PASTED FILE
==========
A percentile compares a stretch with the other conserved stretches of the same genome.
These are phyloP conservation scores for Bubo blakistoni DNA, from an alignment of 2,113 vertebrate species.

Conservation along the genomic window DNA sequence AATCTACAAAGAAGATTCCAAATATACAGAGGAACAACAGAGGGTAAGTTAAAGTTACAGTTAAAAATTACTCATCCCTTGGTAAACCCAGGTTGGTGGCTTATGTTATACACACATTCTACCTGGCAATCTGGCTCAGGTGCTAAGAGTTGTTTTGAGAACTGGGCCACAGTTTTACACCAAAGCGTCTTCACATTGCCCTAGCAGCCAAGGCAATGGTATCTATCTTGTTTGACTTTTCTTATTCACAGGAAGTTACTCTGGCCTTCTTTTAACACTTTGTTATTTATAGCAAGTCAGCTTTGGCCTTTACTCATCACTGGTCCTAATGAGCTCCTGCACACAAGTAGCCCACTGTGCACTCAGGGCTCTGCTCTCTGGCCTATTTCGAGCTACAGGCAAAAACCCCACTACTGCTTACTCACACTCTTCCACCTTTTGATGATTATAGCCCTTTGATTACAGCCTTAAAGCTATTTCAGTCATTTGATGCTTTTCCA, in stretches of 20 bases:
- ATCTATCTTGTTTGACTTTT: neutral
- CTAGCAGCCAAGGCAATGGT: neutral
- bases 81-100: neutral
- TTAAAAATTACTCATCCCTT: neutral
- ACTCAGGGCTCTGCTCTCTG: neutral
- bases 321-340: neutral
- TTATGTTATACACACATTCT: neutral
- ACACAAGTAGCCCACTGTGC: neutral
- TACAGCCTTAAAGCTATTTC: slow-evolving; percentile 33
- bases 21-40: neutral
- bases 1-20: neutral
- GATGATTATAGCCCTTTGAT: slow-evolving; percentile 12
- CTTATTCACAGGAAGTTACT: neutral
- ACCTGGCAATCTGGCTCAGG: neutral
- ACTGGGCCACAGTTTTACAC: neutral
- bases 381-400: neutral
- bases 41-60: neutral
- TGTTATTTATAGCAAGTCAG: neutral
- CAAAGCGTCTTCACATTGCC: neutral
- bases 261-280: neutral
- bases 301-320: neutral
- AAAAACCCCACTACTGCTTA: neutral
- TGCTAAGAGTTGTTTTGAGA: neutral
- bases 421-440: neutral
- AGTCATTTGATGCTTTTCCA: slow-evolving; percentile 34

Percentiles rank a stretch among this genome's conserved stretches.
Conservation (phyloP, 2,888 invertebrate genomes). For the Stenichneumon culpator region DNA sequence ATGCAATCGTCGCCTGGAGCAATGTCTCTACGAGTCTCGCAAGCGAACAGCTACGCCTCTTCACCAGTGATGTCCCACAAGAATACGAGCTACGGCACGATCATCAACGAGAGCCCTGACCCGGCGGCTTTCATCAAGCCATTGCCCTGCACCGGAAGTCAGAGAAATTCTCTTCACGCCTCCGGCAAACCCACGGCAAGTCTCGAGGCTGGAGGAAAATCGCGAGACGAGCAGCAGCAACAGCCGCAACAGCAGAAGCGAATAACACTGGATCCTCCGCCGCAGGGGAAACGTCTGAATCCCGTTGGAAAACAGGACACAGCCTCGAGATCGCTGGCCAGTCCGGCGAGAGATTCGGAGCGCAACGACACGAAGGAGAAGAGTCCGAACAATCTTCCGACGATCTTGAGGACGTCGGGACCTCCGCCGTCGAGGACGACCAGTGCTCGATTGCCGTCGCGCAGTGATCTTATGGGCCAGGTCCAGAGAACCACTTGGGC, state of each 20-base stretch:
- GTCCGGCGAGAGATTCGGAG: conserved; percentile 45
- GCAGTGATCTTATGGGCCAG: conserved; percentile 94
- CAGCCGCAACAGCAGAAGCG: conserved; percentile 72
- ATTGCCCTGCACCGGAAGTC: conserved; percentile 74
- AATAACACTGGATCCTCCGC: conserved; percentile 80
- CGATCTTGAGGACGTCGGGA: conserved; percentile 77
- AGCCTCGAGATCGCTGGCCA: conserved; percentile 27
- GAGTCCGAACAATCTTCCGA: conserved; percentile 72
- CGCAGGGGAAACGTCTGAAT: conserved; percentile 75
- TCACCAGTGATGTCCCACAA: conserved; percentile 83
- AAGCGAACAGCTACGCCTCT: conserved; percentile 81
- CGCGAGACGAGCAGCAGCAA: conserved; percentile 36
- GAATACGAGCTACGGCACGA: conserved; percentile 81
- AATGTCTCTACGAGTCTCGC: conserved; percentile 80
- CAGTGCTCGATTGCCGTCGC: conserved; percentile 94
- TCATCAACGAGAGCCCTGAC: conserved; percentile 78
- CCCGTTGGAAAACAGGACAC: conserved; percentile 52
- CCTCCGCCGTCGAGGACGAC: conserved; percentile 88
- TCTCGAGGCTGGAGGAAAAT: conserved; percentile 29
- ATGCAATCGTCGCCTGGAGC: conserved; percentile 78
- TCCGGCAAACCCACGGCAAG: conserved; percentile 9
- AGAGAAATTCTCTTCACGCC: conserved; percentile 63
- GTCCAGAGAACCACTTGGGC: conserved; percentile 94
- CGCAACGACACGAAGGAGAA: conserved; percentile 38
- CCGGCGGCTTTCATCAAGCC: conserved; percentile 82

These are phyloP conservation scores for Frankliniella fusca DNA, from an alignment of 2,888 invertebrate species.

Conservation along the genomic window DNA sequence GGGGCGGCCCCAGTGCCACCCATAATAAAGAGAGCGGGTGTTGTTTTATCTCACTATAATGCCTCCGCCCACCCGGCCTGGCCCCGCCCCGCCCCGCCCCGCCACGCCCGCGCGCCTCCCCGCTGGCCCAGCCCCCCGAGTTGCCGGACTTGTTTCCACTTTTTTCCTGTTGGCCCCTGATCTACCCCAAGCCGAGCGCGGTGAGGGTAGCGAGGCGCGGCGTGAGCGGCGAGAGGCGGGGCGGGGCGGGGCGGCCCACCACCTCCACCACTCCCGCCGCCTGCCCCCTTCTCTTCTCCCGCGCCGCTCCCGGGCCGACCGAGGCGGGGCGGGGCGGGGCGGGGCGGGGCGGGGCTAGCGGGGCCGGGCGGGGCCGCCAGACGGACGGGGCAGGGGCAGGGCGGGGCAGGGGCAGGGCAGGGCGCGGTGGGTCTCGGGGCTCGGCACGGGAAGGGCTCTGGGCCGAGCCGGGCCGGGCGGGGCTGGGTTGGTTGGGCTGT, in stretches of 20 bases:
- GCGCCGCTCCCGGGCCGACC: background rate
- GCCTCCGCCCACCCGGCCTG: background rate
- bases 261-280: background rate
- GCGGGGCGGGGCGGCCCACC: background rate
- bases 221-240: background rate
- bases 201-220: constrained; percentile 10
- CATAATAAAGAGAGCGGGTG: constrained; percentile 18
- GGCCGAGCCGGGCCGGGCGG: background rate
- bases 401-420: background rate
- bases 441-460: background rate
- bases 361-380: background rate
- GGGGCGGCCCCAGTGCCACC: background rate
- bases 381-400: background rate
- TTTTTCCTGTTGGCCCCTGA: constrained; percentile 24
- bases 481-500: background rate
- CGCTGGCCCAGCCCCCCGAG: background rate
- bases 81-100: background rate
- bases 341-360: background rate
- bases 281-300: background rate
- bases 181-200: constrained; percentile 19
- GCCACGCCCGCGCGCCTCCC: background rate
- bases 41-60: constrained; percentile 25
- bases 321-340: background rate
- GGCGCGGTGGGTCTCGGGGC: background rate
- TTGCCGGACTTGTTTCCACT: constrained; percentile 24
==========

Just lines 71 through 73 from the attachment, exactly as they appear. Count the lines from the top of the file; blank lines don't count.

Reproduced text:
- TTTTTCCTGTTGGCCCCTGA: constrained; percentile 24
- bases 481-500: background rate
- CGCTGGCCCAGCCCCCCGAG: background rate